Omaha police are warning of a recent rash of scams targeting senior citizens. The "grandparent scam" has actually been around for years.
The scammer will call the victim claiming to be a grandchild in legal trouble and in need of money to be sent or wired to bond out of whatever jail they claim to be in.
One lately reported in the metro involves a person claiming to be "Officer James Miller" or "Omaha Police Detective Jim Miller" telling the potential victim to send, FedEx or UPS $7,500 in cash to addresses on the East Coast. He claims that the addresses are for bail bondsmen.
One 93-year-old victim is out $33,500 and was in the process of withdrawing $100,000 when her banker intervened and discovered the scam.
Here are a few things a potential victim can look for:
-The person claiming to be the grandchild or officer will tell the potential victim not to talk to anyone about the transaction. They will attempt to isolate the person so that no one else can interfere with the scam.
-The scammer will pressure the potential victim to do this right away. They will put pressure on the potential victim in an attempt to keep them from thinking too much about all of the holes that they may have in their story.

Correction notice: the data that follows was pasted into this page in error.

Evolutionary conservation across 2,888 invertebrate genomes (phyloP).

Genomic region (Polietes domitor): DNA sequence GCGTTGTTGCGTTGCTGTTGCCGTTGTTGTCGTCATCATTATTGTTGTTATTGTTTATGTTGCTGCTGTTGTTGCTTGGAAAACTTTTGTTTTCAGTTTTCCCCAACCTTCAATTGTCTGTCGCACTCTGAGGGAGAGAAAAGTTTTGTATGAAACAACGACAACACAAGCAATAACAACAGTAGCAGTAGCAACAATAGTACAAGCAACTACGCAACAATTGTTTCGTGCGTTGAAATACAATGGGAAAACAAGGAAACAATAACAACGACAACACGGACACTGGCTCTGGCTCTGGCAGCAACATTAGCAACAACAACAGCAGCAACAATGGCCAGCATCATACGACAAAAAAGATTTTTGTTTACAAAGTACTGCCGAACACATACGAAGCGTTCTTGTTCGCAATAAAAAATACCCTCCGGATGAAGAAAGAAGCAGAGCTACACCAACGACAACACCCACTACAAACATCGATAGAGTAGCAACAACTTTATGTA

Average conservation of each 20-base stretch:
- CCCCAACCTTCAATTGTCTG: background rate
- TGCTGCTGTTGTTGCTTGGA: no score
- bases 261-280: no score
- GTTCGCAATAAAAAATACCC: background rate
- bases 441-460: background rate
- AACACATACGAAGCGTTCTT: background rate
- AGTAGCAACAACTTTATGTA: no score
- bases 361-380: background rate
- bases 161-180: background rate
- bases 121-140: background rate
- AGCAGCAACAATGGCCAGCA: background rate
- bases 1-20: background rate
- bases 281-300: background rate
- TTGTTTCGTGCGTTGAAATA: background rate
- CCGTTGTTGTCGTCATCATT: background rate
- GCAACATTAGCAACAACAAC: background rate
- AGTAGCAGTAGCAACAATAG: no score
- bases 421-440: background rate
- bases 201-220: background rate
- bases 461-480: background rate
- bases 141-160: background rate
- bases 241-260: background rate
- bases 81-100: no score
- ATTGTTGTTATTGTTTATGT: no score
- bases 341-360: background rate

-If they give you a call back number with a 514 area code. The "Officer Miller" character has been using a phone with a 514 area code, which in Montreal, Canada. There are a lot of scam artists operating from Canada.
Here are a few things a potential victim should remember:
-Law enforcement would never call anyone and instruct them to send or wire money for any reason. This is not how they do business.
-Don't trust your caller ID. There are software programs out there that can spoof phone numbers and area codes so it looks like the scammer is calling from your area code when in fact they may be calling from another country.
-Trust your gut. If you think that it sounds funny or just not right, hang up.
-Call the grandchild directly and verify with them that they are not in any kind of trouble.
-Call your local police department of the Better Business Bureau senior hotline at 877-637-3334.
-Call another relative or friend. Sometimes just talking it out with someone else will make you realize just how thin the story is.
-If you do send money and then discover you have been scammed, change your phone number. As long as they have that link to you they will be relentless in trying to victimize you again. They put your number on a "suckers list" and sell that number to other scammers around the world.